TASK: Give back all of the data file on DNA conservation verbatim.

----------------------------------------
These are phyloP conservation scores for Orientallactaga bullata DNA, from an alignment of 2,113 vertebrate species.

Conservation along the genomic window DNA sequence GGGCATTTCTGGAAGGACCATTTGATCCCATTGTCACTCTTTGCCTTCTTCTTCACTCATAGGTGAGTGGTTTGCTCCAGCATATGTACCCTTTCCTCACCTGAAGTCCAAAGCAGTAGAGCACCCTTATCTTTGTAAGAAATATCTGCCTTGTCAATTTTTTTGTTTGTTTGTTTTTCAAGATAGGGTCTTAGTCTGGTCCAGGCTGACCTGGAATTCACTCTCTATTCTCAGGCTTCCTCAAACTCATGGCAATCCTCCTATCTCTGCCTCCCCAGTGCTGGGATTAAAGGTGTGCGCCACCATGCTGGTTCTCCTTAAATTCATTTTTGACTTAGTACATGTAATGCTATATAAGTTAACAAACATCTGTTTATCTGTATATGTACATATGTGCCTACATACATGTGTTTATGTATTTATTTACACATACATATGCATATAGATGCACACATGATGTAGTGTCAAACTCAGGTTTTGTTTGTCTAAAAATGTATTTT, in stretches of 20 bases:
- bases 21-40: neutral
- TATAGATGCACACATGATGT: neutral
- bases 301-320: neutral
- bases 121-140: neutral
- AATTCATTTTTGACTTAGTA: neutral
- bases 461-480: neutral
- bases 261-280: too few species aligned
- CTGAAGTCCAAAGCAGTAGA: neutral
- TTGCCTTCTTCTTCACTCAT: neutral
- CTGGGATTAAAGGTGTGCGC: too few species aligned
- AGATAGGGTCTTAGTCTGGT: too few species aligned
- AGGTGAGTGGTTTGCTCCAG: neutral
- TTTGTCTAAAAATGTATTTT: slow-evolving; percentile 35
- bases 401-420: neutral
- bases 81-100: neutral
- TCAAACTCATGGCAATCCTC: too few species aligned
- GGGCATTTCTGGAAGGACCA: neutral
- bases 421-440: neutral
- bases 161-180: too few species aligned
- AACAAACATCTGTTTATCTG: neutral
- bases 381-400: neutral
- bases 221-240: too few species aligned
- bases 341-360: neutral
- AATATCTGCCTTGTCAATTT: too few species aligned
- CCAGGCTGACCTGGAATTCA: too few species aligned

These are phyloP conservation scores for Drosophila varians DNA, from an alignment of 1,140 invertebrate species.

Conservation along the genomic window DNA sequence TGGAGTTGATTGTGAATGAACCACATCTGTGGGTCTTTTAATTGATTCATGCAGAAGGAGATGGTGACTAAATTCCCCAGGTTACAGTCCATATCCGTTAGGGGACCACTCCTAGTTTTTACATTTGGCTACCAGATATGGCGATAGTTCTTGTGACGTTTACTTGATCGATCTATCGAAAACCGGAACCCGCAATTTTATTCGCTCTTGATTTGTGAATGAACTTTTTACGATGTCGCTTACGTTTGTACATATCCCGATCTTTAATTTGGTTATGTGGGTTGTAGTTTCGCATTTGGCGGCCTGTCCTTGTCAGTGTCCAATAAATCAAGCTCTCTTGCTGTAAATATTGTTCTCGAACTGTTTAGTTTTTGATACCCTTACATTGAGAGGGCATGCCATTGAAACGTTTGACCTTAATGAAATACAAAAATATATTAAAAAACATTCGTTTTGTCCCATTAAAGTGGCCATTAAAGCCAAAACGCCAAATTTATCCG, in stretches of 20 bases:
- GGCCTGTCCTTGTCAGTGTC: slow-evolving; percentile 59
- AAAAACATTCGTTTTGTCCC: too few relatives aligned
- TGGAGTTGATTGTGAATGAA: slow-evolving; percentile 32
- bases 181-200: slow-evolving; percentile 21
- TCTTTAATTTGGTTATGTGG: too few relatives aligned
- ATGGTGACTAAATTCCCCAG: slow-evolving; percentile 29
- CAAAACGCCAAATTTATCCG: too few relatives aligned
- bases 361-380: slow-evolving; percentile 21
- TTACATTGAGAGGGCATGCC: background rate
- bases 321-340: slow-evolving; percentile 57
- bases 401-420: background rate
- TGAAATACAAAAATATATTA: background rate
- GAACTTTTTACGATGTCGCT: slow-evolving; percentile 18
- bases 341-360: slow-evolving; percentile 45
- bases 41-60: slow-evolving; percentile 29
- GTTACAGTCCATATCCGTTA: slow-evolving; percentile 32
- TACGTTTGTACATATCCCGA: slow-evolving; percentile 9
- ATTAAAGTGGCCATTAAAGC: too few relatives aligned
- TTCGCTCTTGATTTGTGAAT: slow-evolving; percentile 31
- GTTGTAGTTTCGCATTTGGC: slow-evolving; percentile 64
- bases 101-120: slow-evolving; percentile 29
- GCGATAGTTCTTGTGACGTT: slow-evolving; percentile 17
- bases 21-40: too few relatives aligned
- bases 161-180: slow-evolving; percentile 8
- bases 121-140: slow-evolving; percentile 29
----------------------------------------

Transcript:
These are phyloP conservation scores for Orientallactaga bullata DNA, from an alignment of 2,113 vertebrate species.

Conservation along the genomic window DNA sequence GGGCATTTCTGGAAGGACCATTTGATCCCATTGTCACTCTTTGCCTTCTTCTTCACTCATAGGTGAGTGGTTTGCTCCAGCATATGTACCCTTTCCTCACCTGAAGTCCAAAGCAGTAGAGCACCCTTATCTTTGTAAGAAATATCTGCCTTGTCAATTTTTTTGTTTGTTTGTTTTTCAAGATAGGGTCTTAGTCTGGTCCAGGCTGACCTGGAATTCACTCTCTATTCTCAGGCTTCCTCAAACTCATGGCAATCCTCCTATCTCTGCCTCCCCAGTGCTGGGATTAAAGGTGTGCGCCACCATGCTGGTTCTCCTTAAATTCATTTTTGACTTAGTACATGTAATGCTATATAAGTTAACAAACATCTGTTTATCTGTATATGTACATATGTGCCTACATACATGTGTTTATGTATTTATTTACACATACATATGCATATAGATGCACACATGATGTAGTGTCAAACTCAGGTTTTGTTTGTCTAAAAATGTATTTT, in stretches of 20 bases:
- bases 21-40: neutral
- TATAGATGCACACATGATGT: neutral
- bases 301-320: neutral
- bases 121-140: neutral
- AATTCATTTTTGACTTAGTA: neutral
- bases 461-480: neutral
- bases 261-280: too few species aligned
- CTGAAGTCCAAAGCAGTAGA: neutral
- TTGCCTTCTTCTTCACTCAT: neutral
- CTGGGATTAAAGGTGTGCGC: too few species aligned
- AGATAGGGTCTTAGTCTGGT: too few species aligned
- AGGTGAGTGGTTTGCTCCAG: neutral
- TTTGTCTAAAAATGTATTTT: slow-evolving; percentile 35
- bases 401-420: neutral
- bases 81-100: neutral
- TCAAACTCATGGCAATCCTC: too few species aligned
- GGGCATTTCTGGAAGGACCA: neutral
- bases 421-440: neutral
- bases 161-180: too few species aligned
- AACAAACATCTGTTTATCTG: neutral
- bases 381-400: neutral
- bases 221-240: too few species aligned
- bases 341-360: neutral
- AATATCTGCCTTGTCAATTT: too few species aligned
- CCAGGCTGACCTGGAATTCA: too few species aligned

These are phyloP conservation scores for Drosophila varians DNA, from an alignment of 1,140 invertebrate species.

Conservation along the genomic window DNA sequence TGGAGTTGATTGTGAATGAACCACATCTGTGGGTCTTTTAATTGATTCATGCAGAAGGAGATGGTGACTAAATTCCCCAGGTTACAGTCCATATCCGTTAGGGGACCACTCCTAGTTTTTACATTTGGCTACCAGATATGGCGATAGTTCTTGTGACGTTTACTTGATCGATCTATCGAAAACCGGAACCCGCAATTTTATTCGCTCTTGATTTGTGAATGAACTTTTTACGATGTCGCTTACGTTTGTACATATCCCGATCTTTAATTTGGTTATGTGGGTTGTAGTTTCGCATTTGGCGGCCTGTCCTTGTCAGTGTCCAATAAATCAAGCTCTCTTGCTGTAAATATTGTTCTCGAACTGTTTAGTTTTTGATACCCTTACATTGAGAGGGCATGCCATTGAAACGTTTGACCTTAATGAAATACAAAAATATATTAAAAAACATTCGTTTTGTCCCATTAAAGTGGCCATTAAAGCCAAAACGCCAAATTTATCCG, in stretches of 20 bases:
- GGCCTGTCCTTGTCAGTGTC: slow-evolving; percentile 59
- AAAAACATTCGTTTTGTCCC: too few relatives aligned
- TGGAGTTGATTGTGAATGAA: slow-evolving; percentile 32
- bases 181-200: slow-evolving; percentile 21
- TCTTTAATTTGGTTATGTGG: too few relatives aligned
- ATGGTGACTAAATTCCCCAG: slow-evolving; percentile 29
- CAAAACGCCAAATTTATCCG: too few relatives aligned
- bases 361-380: slow-evolving; percentile 21
- TTACATTGAGAGGGCATGCC: background rate
- bases 321-340: slow-evolving; percentile 57
- bases 401-420: background rate
- TGAAATACAAAAATATATTA: background rate
- GAACTTTTTACGATGTCGCT: slow-evolving; percentile 18
- bases 341-360: slow-evolving; percentile 45
- bases 41-60: slow-evolving; percentile 29
- GTTACAGTCCATATCCGTTA: slow-evolving; percentile 32
- TACGTTTGTACATATCCCGA: slow-evolving; percentile 9
- ATTAAAGTGGCCATTAAAGC: too few relatives aligned
- TTCGCTCTTGATTTGTGAAT: slow-evolving; percentile 31
- GTTGTAGTTTCGCATTTGGC: slow-evolving; percentile 64
- bases 101-120: slow-evolving; percentile 29
- GCGATAGTTCTTGTGACGTT: slow-evolving; percentile 17
- bases 21-40: too few relatives aligned
- bases 161-180: slow-evolving; percentile 8
- bases 121-140: slow-evolving; percentile 29